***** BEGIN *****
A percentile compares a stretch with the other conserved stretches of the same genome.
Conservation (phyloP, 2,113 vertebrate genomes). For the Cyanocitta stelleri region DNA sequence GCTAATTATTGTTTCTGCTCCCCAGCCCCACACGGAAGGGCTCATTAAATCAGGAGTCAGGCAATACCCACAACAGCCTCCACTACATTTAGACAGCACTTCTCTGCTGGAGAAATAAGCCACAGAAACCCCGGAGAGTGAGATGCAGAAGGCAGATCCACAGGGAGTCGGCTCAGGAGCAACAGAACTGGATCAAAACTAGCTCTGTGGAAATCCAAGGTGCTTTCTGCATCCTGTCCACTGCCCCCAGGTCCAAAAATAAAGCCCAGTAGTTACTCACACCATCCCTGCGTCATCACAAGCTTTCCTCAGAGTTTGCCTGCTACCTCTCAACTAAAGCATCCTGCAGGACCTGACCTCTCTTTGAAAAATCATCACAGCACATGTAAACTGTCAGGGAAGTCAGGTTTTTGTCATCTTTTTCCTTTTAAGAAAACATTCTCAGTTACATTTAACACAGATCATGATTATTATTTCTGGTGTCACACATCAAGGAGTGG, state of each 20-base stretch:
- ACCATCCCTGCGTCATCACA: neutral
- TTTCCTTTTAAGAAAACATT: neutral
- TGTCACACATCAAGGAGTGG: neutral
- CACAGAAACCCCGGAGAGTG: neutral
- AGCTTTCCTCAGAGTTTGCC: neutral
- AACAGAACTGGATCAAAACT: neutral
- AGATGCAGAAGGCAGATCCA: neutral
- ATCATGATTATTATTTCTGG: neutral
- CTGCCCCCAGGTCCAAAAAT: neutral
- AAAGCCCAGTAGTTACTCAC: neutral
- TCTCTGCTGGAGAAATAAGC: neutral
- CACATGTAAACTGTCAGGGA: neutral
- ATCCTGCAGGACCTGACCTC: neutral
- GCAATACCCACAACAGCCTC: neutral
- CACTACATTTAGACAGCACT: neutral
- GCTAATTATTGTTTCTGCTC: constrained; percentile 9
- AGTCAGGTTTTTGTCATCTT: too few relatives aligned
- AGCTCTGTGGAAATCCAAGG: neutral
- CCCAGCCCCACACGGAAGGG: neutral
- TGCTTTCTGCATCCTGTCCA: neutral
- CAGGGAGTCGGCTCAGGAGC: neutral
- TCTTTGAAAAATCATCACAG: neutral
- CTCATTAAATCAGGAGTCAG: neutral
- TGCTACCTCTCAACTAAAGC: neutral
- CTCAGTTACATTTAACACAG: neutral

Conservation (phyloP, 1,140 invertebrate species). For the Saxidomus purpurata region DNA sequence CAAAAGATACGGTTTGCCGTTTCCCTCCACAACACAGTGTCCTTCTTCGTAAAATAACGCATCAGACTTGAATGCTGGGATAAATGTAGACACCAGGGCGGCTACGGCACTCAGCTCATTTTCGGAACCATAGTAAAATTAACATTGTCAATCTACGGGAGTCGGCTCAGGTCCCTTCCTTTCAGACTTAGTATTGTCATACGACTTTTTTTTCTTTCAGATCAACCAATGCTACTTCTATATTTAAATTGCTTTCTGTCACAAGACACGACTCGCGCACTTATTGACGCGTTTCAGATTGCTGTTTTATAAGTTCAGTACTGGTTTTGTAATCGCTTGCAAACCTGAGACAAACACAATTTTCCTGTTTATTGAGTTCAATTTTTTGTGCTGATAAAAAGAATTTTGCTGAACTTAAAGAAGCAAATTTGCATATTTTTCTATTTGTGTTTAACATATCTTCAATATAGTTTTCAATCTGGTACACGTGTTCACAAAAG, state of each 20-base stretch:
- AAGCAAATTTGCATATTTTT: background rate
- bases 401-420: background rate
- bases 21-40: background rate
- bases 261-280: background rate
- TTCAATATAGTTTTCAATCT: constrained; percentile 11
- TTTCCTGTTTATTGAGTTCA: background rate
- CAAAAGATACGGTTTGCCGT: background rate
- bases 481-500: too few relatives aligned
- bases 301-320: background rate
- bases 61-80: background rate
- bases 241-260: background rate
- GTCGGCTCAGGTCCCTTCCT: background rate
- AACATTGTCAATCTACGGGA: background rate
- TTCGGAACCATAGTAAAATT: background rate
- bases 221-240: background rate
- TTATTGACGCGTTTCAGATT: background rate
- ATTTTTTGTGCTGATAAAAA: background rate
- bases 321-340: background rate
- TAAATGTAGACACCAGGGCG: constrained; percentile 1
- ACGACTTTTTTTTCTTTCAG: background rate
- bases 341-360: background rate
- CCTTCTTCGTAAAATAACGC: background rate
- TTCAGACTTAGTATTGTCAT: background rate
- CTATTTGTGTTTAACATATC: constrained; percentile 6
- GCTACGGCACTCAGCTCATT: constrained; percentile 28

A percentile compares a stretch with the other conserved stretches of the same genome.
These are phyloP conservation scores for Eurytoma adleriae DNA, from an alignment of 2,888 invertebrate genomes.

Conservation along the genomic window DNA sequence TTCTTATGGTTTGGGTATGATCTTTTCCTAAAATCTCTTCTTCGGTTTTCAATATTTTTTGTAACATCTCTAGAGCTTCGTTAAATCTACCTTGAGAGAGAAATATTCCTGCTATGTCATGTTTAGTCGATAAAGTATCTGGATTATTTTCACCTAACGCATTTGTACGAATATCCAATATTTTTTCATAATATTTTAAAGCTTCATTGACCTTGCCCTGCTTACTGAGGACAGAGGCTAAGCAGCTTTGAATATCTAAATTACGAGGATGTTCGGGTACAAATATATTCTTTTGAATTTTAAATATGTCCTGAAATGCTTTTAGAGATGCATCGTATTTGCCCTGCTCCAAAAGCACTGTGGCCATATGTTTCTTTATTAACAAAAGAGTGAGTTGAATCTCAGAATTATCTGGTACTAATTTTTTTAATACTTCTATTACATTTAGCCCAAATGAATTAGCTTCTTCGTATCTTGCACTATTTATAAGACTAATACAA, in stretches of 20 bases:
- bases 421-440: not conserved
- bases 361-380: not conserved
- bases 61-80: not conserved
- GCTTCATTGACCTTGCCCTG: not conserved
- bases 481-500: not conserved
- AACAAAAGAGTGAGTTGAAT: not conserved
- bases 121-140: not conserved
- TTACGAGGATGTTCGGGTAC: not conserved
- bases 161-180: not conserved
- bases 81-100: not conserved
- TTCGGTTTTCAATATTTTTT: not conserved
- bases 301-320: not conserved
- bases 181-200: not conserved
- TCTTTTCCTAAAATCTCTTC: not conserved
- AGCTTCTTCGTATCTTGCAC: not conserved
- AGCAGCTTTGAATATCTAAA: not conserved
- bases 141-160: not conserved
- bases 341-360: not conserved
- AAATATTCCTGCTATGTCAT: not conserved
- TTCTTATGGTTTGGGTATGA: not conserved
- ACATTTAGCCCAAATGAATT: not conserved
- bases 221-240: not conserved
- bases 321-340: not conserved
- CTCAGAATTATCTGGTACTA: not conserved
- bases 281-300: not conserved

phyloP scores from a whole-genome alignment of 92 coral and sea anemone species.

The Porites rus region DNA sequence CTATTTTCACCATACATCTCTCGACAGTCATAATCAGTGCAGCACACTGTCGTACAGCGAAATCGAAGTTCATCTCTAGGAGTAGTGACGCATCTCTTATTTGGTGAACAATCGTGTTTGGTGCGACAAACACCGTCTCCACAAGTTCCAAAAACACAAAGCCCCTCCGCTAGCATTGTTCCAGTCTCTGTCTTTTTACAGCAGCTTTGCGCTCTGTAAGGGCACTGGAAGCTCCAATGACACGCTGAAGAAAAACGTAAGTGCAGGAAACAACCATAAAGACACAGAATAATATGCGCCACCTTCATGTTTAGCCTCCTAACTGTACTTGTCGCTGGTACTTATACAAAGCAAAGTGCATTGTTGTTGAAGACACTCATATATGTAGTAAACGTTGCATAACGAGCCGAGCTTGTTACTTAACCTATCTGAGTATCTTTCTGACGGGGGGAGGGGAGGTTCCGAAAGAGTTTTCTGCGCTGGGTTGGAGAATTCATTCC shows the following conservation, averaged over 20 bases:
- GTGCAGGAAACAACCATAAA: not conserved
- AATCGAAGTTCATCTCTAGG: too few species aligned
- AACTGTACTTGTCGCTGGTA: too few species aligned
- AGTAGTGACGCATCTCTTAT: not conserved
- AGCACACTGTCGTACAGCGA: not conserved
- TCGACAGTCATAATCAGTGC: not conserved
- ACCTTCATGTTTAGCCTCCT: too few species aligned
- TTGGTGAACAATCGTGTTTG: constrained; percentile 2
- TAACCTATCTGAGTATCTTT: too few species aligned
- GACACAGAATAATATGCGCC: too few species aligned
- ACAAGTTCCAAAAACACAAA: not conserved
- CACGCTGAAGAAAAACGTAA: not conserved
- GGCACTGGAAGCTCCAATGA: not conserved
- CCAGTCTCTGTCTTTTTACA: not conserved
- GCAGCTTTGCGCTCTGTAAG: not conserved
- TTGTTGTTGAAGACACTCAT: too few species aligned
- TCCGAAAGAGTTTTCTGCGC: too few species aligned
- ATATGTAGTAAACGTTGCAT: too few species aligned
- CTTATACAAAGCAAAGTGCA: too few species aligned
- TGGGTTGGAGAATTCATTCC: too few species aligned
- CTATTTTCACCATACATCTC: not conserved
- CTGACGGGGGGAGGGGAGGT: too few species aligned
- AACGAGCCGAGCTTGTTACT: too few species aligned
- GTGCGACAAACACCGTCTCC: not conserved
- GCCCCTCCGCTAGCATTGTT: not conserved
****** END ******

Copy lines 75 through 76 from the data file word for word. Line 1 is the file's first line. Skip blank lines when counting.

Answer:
- AAATATTCCTGCTATGTCAT: not conserved
- TTCTTATGGTTTGGGTATGA: not conserved